The Preps will be creating two major works. They will learn about the significance and symbolism of koi (carp) in Japanese culture by creating their very own Koinobori (koi kites). The students will then move on to Ming Vases, where they will learn about the painting techniques of these exquisite ceramic works. Students will create a mixed-media artwork incorporating a painting of the vase containing cherry blossoms made from paper and paint.
The Year 1 and 2s will travel west to China where they will be exploring the history of the Chinese Willow design and will learn about the relationship between the Industrial era of England and how it’s porcelain industry was influenced by the East. They will then create their very own plate inspired by the Chinese Willow designs. Following on from this work, students will travel further east to Japan, where they will look at the work of renowned contemporary artist, Yayoi Kusama. Students will create a spotty pumpkin artwork, inspired by Kusama’s famous works Infinity Mirrored Room – All the eternal love I have for the pumpkins (2016).
The Year 3 and 4s will learn about the history of Japanese landscape art, in particular woodblock printing and ink paintings. Students will compose a painting inspired by a Japanese landscape and then transform their painting into their very own Japanese lantern. During this unit, students will look at the work of master woodblock artist, Hokusai.
The Year 5 and 6s will learn about and discuss the cultural symbolism of Koi in Japanese history and create their very own koi scroll painting using watercolour paints and Asian inspired collaging papers.
As part of the Masks unit in art this term, students in Grade 5 and 6 have been learning about masks from Sierra Leone. Over a series of weeks, students created design sketches and paintings and are now beginning to work on their final piece using acrylic paints and organic materials. These photos are of the process and unfinished works. Watch this space next term for photos of the finished works.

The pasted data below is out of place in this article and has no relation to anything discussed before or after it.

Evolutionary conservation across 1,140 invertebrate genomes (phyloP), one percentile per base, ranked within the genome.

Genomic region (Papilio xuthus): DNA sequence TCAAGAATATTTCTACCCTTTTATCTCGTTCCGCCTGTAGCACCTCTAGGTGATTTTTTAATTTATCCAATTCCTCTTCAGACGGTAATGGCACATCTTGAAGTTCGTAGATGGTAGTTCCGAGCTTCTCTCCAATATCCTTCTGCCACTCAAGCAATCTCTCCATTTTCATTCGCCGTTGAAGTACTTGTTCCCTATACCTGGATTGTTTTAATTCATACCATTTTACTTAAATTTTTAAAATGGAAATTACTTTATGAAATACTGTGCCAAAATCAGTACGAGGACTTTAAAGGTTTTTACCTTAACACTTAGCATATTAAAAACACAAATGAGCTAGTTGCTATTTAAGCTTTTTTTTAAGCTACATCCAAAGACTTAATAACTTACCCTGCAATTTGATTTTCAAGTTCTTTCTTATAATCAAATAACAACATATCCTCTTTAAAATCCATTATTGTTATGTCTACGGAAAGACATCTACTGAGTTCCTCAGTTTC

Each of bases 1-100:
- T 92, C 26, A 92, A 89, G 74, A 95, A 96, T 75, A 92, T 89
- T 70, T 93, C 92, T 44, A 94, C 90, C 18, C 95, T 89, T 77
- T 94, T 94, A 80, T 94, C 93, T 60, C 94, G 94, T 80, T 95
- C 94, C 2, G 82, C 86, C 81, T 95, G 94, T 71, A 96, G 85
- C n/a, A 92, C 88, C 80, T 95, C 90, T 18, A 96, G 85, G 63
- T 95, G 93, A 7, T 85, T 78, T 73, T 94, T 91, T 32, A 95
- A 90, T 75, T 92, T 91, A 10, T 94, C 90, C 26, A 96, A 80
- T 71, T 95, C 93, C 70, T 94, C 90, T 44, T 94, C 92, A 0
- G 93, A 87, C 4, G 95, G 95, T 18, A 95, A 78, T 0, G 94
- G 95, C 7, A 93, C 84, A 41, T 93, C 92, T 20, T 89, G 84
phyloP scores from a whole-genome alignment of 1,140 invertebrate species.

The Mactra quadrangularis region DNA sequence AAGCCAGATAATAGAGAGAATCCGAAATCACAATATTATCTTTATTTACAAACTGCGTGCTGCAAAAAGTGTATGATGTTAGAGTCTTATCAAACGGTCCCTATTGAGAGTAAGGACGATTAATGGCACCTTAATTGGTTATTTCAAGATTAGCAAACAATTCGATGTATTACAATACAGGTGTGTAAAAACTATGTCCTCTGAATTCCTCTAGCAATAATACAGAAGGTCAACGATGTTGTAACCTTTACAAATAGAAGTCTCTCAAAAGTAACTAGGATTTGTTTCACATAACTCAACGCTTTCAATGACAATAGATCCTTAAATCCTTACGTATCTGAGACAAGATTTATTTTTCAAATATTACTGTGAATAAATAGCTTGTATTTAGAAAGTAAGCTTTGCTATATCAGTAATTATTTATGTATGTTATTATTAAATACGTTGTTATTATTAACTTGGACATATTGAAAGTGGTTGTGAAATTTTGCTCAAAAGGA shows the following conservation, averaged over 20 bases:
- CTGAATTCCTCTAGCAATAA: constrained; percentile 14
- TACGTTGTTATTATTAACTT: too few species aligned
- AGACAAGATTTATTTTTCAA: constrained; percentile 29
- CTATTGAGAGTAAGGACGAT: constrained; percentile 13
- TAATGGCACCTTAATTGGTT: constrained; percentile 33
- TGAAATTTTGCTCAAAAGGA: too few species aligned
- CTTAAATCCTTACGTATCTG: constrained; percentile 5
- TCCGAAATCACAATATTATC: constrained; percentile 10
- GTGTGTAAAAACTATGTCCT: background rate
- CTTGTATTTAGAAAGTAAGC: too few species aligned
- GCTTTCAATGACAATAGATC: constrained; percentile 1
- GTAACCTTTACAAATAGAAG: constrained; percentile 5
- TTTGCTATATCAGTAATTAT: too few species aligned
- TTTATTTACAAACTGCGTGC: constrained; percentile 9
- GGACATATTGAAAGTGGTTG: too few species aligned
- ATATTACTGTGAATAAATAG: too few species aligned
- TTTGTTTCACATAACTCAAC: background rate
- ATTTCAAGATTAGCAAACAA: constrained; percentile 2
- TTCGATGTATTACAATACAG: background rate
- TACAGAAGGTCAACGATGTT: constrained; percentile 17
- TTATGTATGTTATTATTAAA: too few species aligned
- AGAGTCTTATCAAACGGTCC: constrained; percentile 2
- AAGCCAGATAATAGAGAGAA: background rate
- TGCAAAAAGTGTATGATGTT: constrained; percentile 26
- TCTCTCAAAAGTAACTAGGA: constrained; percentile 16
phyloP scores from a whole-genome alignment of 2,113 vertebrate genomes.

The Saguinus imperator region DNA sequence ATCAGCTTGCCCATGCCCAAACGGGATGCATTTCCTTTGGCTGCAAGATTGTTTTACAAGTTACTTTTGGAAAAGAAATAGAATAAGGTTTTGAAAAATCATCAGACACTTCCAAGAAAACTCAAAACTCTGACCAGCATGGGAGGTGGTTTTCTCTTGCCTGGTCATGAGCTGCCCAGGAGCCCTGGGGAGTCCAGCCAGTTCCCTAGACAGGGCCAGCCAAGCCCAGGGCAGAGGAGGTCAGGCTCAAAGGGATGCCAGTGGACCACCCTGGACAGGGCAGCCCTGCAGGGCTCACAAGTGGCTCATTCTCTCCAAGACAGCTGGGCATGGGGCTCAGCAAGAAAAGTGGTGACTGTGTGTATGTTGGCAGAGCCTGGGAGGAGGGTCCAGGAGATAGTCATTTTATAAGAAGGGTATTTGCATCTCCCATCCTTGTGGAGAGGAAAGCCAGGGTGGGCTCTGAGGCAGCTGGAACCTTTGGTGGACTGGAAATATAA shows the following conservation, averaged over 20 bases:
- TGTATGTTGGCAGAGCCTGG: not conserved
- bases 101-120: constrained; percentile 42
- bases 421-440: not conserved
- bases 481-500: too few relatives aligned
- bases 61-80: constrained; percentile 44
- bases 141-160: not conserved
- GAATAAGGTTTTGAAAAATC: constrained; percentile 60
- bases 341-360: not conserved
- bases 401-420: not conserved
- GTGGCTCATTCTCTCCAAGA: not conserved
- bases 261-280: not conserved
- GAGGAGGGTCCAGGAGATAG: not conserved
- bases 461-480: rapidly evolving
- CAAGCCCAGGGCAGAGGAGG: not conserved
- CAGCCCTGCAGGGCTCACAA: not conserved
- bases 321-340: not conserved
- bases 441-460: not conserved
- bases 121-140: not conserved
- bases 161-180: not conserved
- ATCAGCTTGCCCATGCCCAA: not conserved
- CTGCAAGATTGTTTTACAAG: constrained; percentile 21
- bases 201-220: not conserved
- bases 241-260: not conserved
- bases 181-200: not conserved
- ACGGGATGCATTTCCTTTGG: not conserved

Preps will be easing into the art room by learning routines and experiencing play-based art. The focus is not on finished artefacts, but rather an opportunity for students to explore different mediums. This term Preps will be learning about masks in art. Students will be creating a lion mask which focuses on colour, texture and symmetry. Students will have the opportunity to experience working with paint and will be able to work on their fine-motor skills through drawing and collaging tasks.
This term Grade 1 and 2 students will be learning about masks and their place in different cultures around the world. Students will be looking at portraits by Pablo Picasso from his later years as an artist. During a series of lessons focused on experimentation and play, students will create a collection of painted and drawn portraits. Students will then use these developmental works, to create a Picasso inspired mask, which focuses on a colour, shape and line.
As part of our unit on Masks this term, students will be create a vibrant and abstract mask inspired by carnivals and festivals from all around the world. During this unit, students will explore different festivals and draw on those ideas to create a mask, which captures a feeling of celebration and fun. Through developmental works and the final artefact, students will discover how colour, contrast and pattern can combine to make a harmonious artwork.